I am a zoologist and molecular biologist interested in the molecular basis of regeneration. My research focuses on stem cells and regeneration in ascidians, a group of marine invertebrates that represent the closest living relatives of the vertebrates. One of the main questions that motivate my research is whether regeneration capabilities lost during evolution can, at least to some extent, be re-acquired. As regeneration is not universal in the animal kingdom, I hypothesize that comparing regeneration in species with distinct regenerative capacities will lead to the discovery of key components of regeneration.
During my postdoc I intend to use comparative genomics to identify conserved cellular and molecular mechanisms that underlie ascidians’ regeneration.

Honors & Awards

  • Seal of Excellence, Marie Skłodowska-Curie Actions (2023-2025)
  • Postdoctoral fellowship, The Zuckerman STEM Leadership (2023-2024)
  • The Presidential postdoctoral scholarship, Tel Aviv University (2023-2024)
  • Covid 19 emergency postdoctoral fellowship, Israel Academy of Sciences and Humanities (2021-2022)
  • University Rector Postdoctoral Scholarships, Tel-Aviv University (2020-2021)

Stanford Advisors

All Publications

  • Stemness Activity Underlying Whole Brain Regeneration in a Basal Chordate. Cells Gordon, T., Zaquin, T., Kowarsky, M. A., Voskoboynik, Y., Hendin, N., Wurtzel, O., Caicci, F., Manni, L., Voskoboynik, A., Shenkar, N. 2022; 11 (23)


    Understanding how neurons regenerate following injury remains a central challenge in regenerative medicine. Adult mammals have a very limited ability to regenerate new neurons in the central nervous system (CNS). In contrast, the basal chordate Polycarpa mytiligera can regenerate its entire CNS within seven days of complete removal. Transcriptome sequencing, cellular labeling, and proliferation in vivo essays revealed that CNS regeneration is mediated by a newly formed neural progeny and the activation of neurodevelopmental pathways that are associated with enhanced stem-cell activity. Analyzing the expression of 239 activated pathways enabled a quantitative understanding of gene-set enrichment patterns at key regeneration stages. The molecular and cellular mechanisms controlling the regenerative ability that this study reveals can be used to develop innovative approaches to enhancing neurogenesis in closely-related chordate species, including humans.

    View details for DOI 10.3390/cells11233727

    View details for PubMedID 36496987

    View details for PubMedCentralID PMC9738451

  • Molecular characterization of the immediate wound response of the solitary ascidian Polycarpa mytiligera DEVELOPMENTAL DYNAMICS Hendin, N., Gordon, T., Shenkar, N., Wurtzel, O. 2022; 251 (12): 1968-1981


    Injury response is key to successful regeneration. Yet, transcriptome analyses of injury response were performed only on a handful of regenerative organisms. Here, we studied the injury response of the solitary ascidian Polycarpa mytiligera, an emerging model system, capable of regenerating any body part. We used the siphon as a model for studying transcriptional changes following injury, and identified genes that were activated in the initial 24 hours post amputation (hpa).Highly conserved genes, such as bone morphogenetic protein-1 (BMP1), growth hormone secretagogue receptor (GHSR) and IL-17, were upregulated by 12 hpa, yet their expression was sustained only in non-regenerating tissue fragments. We optimized fluorescent in situ hybridization, and found that the majority of BMP1+ cells were localized to the rigid tunic that covers the animal. This highlights the importance of this tissue, particularly during injury response. BMP1 was overexpressed following injuries to other body regions, suggesting that it was a part of a common injury-induced program.Our study suggests that, initially, specific injury-induced genes were upregulated in P. mytiligera organs, yet, later, a unique transcriptional profile was observed only in regenerating tissues. These findings highlight the importance of studying diverse regenerating and non-regenerating organisms for complete understanding of regeneration.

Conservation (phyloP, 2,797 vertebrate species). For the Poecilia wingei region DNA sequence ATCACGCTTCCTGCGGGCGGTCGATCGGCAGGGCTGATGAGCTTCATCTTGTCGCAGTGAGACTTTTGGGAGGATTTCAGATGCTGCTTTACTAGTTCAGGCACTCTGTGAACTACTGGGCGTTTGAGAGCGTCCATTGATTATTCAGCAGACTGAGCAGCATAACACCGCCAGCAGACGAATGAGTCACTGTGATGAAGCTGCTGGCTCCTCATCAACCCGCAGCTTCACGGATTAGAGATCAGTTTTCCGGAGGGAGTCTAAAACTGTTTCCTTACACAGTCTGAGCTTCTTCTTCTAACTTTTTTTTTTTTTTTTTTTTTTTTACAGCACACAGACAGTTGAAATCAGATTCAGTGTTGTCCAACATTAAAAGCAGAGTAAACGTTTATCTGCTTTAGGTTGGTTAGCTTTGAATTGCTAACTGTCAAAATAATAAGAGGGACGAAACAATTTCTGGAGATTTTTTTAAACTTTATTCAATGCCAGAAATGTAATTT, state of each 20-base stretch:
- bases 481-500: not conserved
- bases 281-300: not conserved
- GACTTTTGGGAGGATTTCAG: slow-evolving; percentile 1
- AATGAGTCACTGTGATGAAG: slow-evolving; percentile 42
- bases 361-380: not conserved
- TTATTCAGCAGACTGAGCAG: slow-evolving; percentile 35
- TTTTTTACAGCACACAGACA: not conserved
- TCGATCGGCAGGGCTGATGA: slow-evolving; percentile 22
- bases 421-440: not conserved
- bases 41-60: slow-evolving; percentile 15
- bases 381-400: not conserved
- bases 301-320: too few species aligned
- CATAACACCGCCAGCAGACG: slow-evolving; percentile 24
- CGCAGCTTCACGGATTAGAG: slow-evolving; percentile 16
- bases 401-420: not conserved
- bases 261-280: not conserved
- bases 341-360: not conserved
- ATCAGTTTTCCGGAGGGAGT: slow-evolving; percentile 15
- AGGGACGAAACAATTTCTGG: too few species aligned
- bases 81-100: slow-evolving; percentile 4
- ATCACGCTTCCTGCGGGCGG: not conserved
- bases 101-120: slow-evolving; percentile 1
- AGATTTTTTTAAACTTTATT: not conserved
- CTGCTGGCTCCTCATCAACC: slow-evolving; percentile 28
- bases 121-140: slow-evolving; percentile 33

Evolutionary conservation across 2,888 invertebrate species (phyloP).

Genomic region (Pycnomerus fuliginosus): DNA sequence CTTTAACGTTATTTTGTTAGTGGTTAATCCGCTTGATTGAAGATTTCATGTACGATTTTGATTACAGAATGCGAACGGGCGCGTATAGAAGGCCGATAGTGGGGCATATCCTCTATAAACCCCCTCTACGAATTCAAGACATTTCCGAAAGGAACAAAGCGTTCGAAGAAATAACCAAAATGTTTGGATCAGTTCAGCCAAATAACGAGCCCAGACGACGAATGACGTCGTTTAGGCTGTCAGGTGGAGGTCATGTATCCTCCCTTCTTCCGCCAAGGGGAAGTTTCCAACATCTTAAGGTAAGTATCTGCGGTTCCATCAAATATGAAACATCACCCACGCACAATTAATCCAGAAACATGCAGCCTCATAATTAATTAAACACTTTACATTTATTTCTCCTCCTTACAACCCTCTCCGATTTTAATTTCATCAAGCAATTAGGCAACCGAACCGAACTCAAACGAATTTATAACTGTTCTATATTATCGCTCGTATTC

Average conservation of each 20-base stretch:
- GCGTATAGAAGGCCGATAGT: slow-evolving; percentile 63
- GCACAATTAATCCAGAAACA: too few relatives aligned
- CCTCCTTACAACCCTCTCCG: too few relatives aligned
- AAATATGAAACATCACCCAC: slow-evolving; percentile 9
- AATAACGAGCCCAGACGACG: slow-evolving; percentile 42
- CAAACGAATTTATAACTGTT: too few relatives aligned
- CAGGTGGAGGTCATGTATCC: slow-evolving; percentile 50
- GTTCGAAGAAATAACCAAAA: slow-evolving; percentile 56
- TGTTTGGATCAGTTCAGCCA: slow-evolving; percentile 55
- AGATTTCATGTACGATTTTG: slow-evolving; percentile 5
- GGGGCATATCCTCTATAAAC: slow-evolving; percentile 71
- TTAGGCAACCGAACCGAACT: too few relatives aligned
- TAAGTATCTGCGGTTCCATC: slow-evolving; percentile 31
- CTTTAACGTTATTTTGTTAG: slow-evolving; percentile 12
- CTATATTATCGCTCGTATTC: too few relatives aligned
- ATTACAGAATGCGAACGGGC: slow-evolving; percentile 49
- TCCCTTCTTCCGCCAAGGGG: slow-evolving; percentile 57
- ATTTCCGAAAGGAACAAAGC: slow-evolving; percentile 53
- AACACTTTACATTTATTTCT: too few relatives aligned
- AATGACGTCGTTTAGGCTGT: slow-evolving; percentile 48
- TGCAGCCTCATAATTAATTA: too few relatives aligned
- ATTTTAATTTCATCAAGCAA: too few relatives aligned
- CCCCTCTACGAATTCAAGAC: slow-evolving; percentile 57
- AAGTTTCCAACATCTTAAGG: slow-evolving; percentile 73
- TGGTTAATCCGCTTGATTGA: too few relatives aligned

View details for DOI 10.1002/dvdy.526

    View details for Web of Science ID 000857819400001

    View details for PubMedID 36001356

  • And Then There Were Three horizontal ellipsis : Extreme Regeneration Ability of the Solitary Chordate Polycarpa mytiligera FRONTIERS IN CELL AND DEVELOPMENTAL BIOLOGY Gordon, T., Upadhyay, A., Manni, L., Huchon, D., Shenkar, N. 2021; 9: 652466


    Extensive regenerative ability is a common trait of animals capable of asexual development. The current study reveals the extraordinary regeneration abilities of the solitary ascidian Polycarpa mytiligera. Dissection of a single individual into separate fragments along two body axes resulted in the complete regeneration of each fragment into an independent, functional individual. The ability of a solitary ascidian, incapable of asexual development, to achieve bidirectional regeneration and fully regenerate all body structures and organs is described here for the first time. Amputation initiated cell proliferation in proximity to the amputation line. Phylogenetic analysis demonstrated the close affinity of P. mytiligera to colonial species. This evolutionary proximity suggests the ability for regeneration as an exaptation feature for colonial lifestyle. P. mytiligera's exceptional regenerative abilities and phylogenetic position highlight its potential to serve as a new comparative system for studies seeking to uncover the evolution of regeneration and coloniality among the chordates.

    View details for DOI 10.3389/fcell.2021.652466